Have you ever thought about promoting your site? It does not really matter if your site is about your cat, a product you want to sell or mythology ... presumably you are trying to communicate something to entire world, or at least a portion of it. It's a pretty sure bet that somewhere in world at least one (or hopefully more) person would want to see your site.
However, site promotion offers perhaps biggest challenge of all to most webmasters. How in heck do you get word out about your site to people who need or want to know? To make matters even more confusing you have to follow a poorly defined set of ethical standards; if not, you might be accused of spamming, and who wants that?
If you are like most other webmasters, you've tried just about everything. You've submitted to search engines (these are fair traffic generators) and FFA lists (worthless), created an ezine (good source of return traffic), added your site to webrings (minor but sustained traffic) and even added your site to dozens of top site lists. Sure, you've managed to get some traffic to your site, but still no where near big leagues.
If you've done all this and nothing else, then you've missed a couple of biggest traffic-generators of all: viral marketing (not discussed in this article) and link exchanges.
Exchanging links should be a normal part of your promotional habits. In fact, best strategy that I've learned over years is simply to keep my eyes open as I surf. As I visit sites, I enjoy what they have to offer, learn what they are attempting to teach, and decide if I want to exchange links with them. What is this decision based upon? Whether or not I believe web site has value to my own readers. That's only criteria that's important - if link does not have value to my readers then they will figure it out and will lose trust in me. This can be fatal to getting return visitors.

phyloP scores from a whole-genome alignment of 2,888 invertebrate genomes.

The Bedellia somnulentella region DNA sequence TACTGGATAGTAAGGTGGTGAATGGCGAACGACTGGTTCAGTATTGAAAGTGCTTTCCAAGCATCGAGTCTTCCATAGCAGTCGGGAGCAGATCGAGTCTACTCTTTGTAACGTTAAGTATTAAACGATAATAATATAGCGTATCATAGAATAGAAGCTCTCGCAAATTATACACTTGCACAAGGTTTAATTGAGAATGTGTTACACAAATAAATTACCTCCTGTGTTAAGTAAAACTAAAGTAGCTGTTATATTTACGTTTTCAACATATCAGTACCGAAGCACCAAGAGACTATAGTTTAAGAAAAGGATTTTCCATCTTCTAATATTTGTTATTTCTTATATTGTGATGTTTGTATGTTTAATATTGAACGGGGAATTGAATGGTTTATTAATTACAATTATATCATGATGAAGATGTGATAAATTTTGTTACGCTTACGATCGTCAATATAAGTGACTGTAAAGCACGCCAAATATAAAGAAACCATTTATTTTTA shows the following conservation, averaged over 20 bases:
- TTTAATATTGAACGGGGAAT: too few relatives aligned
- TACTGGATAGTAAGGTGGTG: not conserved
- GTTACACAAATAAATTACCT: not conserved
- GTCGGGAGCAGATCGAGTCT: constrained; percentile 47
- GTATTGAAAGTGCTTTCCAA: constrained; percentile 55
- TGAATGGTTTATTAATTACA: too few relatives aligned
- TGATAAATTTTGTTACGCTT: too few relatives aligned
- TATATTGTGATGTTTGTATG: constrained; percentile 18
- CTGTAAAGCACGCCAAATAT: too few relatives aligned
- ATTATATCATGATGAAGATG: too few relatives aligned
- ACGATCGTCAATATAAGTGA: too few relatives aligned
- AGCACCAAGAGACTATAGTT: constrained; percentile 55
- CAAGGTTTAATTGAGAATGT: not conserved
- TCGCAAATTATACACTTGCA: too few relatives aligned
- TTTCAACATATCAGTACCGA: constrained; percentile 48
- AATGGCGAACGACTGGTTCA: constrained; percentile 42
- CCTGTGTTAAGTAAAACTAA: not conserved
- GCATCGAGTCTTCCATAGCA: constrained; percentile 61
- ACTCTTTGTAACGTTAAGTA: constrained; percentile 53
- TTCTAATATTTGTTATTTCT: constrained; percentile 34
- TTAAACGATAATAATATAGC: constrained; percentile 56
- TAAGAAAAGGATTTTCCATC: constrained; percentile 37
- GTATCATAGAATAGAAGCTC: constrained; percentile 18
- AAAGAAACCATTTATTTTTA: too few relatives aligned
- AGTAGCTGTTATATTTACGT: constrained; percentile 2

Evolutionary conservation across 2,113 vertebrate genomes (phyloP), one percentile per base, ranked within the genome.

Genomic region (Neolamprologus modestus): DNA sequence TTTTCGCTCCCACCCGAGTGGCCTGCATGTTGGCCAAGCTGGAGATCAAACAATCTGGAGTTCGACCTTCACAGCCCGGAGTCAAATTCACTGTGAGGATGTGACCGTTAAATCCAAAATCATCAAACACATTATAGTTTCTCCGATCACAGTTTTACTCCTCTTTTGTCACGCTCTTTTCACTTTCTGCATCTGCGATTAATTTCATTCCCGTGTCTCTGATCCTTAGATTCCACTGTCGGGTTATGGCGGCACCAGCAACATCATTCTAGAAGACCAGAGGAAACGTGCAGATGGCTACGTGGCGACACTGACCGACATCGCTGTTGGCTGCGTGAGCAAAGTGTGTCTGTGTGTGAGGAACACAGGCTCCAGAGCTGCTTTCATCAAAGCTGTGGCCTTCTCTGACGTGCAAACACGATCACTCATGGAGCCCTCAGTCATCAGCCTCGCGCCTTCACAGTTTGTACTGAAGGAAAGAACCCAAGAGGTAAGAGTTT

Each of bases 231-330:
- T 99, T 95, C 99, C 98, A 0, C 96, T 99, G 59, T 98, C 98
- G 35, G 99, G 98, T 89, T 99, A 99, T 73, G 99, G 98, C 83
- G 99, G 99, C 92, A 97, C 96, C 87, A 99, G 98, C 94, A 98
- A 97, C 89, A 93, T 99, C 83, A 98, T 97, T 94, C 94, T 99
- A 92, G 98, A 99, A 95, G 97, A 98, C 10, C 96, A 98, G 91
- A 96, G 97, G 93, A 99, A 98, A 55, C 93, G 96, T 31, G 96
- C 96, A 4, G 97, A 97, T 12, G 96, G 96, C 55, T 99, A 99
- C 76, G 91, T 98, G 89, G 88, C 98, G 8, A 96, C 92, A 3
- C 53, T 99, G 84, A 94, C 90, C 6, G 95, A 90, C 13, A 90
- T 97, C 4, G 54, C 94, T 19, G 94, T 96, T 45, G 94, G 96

Building up a proper link exchange is a constant, daily effort which should never cease. This is perhaps one of most time consuming efforts of all - building up and maintaining a link exchange.
That's where a product called Zeus comes into play. This interesting program theoretically automates a fair portion of link exchange process. What you do is "teach" Zeus what kind of sites you want to include in your exchange. At first you do this explicitly by specifying keywords, then you do it implicitly by accepting or rejecting sites.
It's a long and tedious process, but in end you do wind up with a reasonably intelligent robot. Now you cut it loose on internet. The robot (it's really a spider) examines web pages, looking here and there for pages (sites) which match it's internal set of rules.
Once you have let Zeus run for a while it will build up a list of a few sites (or a few hundred, depending on what it finds). Now Zeus works more or less like a surfing tool - you just visit each site using Zeus browser, examine it, then indicate which category (if accepted) you want it to appear in. You can then tell Zeus to send an email to webmaster of site, and handle any additional correspondence as needed.
The other task that Zeus is good for is maintaining link exchange pages themselves. This is especially useful in PRO version (costs a few hundred dollars), as you can customize these pages as much as you want.